Japanese Andromeda is mainly grown for the dangling racemes of bell-shaped flowers that it bears in early spring. A member of the Ericaceae family, this evergreen has a number of relatives that are also popular landscape shrubs, including rhododendrons and azaleas (Rhododendron spp.), mountain laurel (Kalmia latifolia), and winter heath (Erica x darleyensis). Some gardeners consider the smell of Japanese Andromeda flowers to be a plus, while others dislike the smell. The plant suffers from an additional drawback if you have young children.
|Botanical Name||Pieris japonica|
|Common Name||Japanese Andromeda, Japanese pieris, lily of the valley bush, fetterbush|
|Plant Type||Broadleaf evergreen shrub|
|Mature Size||9 to 12 feet tall and 6 to 8 feet wide|
|Sun Exposure||Full sun to partial shade|
|Soil Type||Moist, well-drained|
|Soil pH||Slightly acidic|
|Hardiness Zones||5 to 7|
|Native Area||Eastern China, Taiwan, and Japan|
How to Grow Japanese Andromeda
Where winters get frigid, try to shelter your Japanese Andromeda from cold, drying winds. A good way to do this is by wrapping burlap around the bush in late fall.
While this shrub will survive in a location with nearly full shade, flowering will be better in full sun to partial shade.
The ground should be kept evenly moist, but the soil should drain well. Japanese Andromeda does not like soggy soil.
Japanese Andromeda has average water needs.
Feed Japanese Andromeda with a fertilizer meant for acid-loving shrubs. So if you are already fertilizing your azaleas, for example, you can use the same fertilizer for your Japanese Andromeda.
Uses for Japanese Andromeda in the Landscape
Its shade tolerance makes Japanese Andromeda useful to those gardeners plagued with too much shade in the yard. It is also commonly used in foundation plantings, as a spring specimen, and in shrub borders. Being glossy and evergreen, the leaves provide winter interest, so choose a location for Japanese Andromeda where you can appreciate it during the cold-weather months.
This shrub is highly valued by gardeners anxious to have color in the yard as soon as spring arrives. It blooms in early spring, sometimes while there is still snow on the ground. The flower buds are red and offer visual interest even in late winter.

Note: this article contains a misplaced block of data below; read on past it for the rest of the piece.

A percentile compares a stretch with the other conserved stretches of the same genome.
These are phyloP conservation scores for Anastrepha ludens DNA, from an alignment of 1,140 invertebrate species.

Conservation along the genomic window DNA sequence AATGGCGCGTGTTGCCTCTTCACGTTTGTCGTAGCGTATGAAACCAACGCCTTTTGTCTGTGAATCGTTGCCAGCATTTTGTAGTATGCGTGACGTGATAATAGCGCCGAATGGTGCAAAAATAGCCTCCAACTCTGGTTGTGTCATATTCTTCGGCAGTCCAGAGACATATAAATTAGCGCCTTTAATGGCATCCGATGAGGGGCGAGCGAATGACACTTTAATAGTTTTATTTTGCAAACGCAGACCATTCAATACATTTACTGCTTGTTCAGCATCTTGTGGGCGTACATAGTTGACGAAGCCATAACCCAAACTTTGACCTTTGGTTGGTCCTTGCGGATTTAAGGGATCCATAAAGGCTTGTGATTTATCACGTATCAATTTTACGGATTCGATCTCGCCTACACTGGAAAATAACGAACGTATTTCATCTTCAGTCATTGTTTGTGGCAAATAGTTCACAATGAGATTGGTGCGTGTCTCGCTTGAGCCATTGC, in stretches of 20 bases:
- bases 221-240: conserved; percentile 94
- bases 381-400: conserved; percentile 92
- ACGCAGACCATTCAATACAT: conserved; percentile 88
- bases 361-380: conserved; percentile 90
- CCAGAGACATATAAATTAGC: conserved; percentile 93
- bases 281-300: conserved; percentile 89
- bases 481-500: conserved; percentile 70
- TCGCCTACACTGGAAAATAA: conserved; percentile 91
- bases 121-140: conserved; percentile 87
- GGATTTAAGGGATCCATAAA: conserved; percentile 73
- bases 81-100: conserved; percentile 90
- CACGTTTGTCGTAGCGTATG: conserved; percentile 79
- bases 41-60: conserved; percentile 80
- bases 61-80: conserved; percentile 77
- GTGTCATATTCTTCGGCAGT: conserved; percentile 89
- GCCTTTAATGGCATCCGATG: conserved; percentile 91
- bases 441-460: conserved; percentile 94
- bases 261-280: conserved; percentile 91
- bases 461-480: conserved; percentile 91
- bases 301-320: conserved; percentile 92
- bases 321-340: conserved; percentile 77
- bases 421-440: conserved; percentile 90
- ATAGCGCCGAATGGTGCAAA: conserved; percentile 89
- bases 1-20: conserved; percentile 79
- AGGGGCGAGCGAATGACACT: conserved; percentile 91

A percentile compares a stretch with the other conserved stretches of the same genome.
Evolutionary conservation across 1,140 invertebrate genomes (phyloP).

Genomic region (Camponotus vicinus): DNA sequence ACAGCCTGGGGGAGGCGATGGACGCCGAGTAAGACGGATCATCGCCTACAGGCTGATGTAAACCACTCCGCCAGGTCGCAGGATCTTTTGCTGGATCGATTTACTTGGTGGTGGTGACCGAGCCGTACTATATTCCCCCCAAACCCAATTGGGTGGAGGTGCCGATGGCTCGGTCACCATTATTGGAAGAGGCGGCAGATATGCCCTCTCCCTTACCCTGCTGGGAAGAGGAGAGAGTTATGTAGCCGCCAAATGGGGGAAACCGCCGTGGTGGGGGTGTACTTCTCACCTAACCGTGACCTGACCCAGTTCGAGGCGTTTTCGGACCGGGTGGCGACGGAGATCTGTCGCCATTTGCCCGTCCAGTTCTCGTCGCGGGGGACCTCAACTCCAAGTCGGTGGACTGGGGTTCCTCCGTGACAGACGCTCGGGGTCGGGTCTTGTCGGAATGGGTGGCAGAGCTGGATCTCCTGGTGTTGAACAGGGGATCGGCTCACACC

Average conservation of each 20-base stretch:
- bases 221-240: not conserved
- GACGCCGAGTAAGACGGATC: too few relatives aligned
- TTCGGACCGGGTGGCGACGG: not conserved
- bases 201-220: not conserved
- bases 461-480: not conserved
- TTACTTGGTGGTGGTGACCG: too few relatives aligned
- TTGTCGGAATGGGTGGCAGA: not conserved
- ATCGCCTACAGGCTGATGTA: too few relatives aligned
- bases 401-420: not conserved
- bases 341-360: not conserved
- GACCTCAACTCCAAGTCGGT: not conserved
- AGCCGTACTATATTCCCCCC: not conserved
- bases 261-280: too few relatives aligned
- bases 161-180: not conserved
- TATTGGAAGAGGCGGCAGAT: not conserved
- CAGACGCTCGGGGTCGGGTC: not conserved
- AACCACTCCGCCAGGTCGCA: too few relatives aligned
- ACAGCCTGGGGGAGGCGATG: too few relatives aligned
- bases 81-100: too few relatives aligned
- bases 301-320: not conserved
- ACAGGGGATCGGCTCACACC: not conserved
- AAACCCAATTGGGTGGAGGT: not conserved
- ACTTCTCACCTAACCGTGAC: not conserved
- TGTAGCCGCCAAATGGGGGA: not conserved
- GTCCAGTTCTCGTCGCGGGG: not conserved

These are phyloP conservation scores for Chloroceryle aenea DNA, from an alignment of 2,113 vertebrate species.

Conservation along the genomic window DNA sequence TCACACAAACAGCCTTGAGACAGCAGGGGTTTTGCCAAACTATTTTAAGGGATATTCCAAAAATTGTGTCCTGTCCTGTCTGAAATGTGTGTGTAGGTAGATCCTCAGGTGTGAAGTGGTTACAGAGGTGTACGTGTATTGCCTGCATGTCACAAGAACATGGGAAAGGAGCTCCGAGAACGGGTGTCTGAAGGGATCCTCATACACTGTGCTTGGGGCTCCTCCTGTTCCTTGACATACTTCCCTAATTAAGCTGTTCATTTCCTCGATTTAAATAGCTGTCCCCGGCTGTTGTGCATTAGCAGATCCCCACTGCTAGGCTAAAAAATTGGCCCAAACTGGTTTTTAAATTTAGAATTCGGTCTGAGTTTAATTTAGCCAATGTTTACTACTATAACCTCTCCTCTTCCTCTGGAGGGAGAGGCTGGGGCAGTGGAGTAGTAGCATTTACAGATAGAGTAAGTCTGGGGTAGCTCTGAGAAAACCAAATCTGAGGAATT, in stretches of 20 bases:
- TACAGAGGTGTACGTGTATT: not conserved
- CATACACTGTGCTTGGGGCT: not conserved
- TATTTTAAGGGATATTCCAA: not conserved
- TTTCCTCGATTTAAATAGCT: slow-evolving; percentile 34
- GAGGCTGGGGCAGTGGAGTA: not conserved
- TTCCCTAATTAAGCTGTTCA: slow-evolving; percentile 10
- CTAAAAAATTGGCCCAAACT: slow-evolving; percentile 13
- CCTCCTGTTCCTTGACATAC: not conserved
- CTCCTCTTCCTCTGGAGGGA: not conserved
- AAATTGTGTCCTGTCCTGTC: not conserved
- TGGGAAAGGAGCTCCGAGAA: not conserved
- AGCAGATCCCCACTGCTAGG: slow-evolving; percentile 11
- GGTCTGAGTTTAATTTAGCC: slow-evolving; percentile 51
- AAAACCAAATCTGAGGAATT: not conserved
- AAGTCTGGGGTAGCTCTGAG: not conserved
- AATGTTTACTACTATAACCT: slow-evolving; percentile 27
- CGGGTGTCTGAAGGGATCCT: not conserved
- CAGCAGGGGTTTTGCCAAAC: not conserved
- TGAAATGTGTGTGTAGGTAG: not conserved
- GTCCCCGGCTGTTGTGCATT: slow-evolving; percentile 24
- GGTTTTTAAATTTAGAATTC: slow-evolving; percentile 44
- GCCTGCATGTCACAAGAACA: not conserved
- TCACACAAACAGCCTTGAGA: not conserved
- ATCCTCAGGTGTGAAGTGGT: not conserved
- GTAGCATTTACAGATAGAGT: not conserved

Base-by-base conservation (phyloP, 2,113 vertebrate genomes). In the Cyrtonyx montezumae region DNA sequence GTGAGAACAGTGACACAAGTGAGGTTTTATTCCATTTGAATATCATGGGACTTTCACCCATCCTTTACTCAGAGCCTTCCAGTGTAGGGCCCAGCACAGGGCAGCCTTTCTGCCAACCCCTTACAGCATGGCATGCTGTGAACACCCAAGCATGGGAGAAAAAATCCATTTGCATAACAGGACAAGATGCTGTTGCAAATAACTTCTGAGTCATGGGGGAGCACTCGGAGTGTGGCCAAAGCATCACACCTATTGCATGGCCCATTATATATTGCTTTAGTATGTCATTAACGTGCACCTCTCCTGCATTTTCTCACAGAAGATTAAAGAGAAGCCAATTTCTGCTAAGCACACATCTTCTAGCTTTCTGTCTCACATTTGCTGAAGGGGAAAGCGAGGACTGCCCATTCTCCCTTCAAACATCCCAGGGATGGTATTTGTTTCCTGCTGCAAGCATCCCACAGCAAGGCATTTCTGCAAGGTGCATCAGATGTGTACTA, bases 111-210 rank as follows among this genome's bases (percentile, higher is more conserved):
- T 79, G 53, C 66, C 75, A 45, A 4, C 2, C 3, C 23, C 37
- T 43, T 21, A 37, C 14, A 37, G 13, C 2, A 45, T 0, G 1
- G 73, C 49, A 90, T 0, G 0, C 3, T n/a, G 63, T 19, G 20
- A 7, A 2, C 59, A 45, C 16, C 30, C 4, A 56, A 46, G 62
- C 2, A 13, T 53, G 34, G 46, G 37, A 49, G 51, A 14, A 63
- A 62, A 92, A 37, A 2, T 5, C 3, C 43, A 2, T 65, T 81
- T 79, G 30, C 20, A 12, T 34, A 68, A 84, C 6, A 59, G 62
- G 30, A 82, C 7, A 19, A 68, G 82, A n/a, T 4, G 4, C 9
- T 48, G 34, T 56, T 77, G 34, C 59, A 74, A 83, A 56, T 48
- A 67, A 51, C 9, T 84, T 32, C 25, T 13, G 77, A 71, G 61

Varieties of Japanese Andromeda
Beyond the species plant, cultivars have been developed that have become quite popular. The new spring leaves of even the species plant have a reddish-bronze color, but, on a number of the cultivars, these same leaves offer a more striking red color. Notable cultivars include:
- Pieris japonica 'Compacta': This is a good choice if you need a shorter plant, as its mature height is just 4 feet.
- Pieris japonica 'Forest Flame': New spring leaves start out an intense red, then fade to a pink that is still quite attractive.
- Pieris japonica 'Mountain Fire': Orange mixes with the red on the young leaves of this cultivar.
- Pieris japonica 'Red Mill': This is one of the best cultivars if you seek bright red color on the new foliage.
- Pieris japonica 'Valley Rose': Grow 'Valley Rose' if you want a Japanese Andromeda that bears light pink flowers.
- Pieris japonica 'Variegata': One of the cultivars with two-toned leaves, the foliage of 'Variegata' is green in the middle, but the edge of the leaf is white.
Origin of the Names
The genus name of Pieris comes from one of the Muses in Greek mythology. The common name of "Andromeda" also comes from Greek mythology. The great botanist, Linnaeus, upon discovering the plant, thought that the racemes of flowers resembled a chain, which brought to mind the chain that bound a princess in Greek mythology named "Andromeda." This Andromeda, the royal daughter of Cepheus and Cassiopeia, king and queen of Ethiopia, was eventually freed by Perseus.
The name of "lily of the valley bush" comes from the resemblance the flowers bear to those on the perennial, lily of the valley (Convallaria majalis). The common name of "fetterbush," meanwhile, is another reference to the chain-like (fetter-like) appearance of the flower racemes (when someone is said to have been "fettered," it means the person has been restrained by something).